According to CNN, researchers from the South Korea Centers for Disease Control and Prevention analyzed data from 59,073 contacts of 5,706 COVID-19 patients. They found that the highest rates of transmission within households, 18.6%, came from school-aged children over the age of 9, and the lowest rates, 5.3%, came from younger kids.
Earlier in the pandemic, scientists reported that children under the age of 18 do not appear to contract and transmit the virus as frequently as adults. The new Korean study breaks down the age categories more specifically on how the disease can be spread. The researchers also found that transmission was far greater with contacts within a household than from non-household contacts, according to ScienceAlert.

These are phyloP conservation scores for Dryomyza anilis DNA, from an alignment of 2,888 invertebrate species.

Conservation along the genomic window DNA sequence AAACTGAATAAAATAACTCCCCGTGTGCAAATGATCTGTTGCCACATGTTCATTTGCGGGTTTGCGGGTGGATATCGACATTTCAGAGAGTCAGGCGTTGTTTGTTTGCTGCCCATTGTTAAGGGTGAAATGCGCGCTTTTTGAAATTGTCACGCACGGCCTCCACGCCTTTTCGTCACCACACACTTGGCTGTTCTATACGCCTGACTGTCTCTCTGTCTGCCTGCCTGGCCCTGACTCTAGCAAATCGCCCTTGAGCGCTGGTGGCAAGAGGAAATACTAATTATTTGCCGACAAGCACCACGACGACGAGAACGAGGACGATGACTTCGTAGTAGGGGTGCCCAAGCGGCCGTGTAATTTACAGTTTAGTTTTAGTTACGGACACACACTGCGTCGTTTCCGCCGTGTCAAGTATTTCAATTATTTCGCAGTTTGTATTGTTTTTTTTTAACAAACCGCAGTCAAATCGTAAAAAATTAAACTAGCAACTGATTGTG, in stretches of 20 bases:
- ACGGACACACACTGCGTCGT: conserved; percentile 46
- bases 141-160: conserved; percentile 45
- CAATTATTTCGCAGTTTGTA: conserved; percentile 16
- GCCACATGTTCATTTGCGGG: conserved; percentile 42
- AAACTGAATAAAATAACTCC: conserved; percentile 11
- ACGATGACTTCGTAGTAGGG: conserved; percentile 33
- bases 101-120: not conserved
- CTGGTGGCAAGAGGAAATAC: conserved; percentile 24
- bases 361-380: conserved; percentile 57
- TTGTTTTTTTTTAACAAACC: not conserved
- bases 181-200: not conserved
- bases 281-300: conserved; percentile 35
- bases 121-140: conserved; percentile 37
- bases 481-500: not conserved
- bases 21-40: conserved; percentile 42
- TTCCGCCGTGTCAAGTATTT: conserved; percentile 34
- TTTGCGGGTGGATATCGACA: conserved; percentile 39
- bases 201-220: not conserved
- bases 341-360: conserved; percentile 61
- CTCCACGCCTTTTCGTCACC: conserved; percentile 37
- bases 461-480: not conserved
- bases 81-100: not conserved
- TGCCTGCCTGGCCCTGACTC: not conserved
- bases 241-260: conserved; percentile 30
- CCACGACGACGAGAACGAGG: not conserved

“Higher household than non-household detection might partly reflect transmission during social distancing, when family members largely stayed home except to perform essential tasks, possibly creating spread within the household,” the researchers reported.
According to ScienceAlert, this new information sheds a different light on the theory that all children from birth to age 18 are less prone to catching or spreading the disease.
“I fear there has been this sense that kids won’t get infected or don’t get infected in the same way as adults and that, therefore, they are almost like a bubbled population,” Michael Osterholm, an infectious disease expert from the University of Minnesota, told The New York Times. “There will be transmission. What we have to do is accept that now and include it in our plans.”
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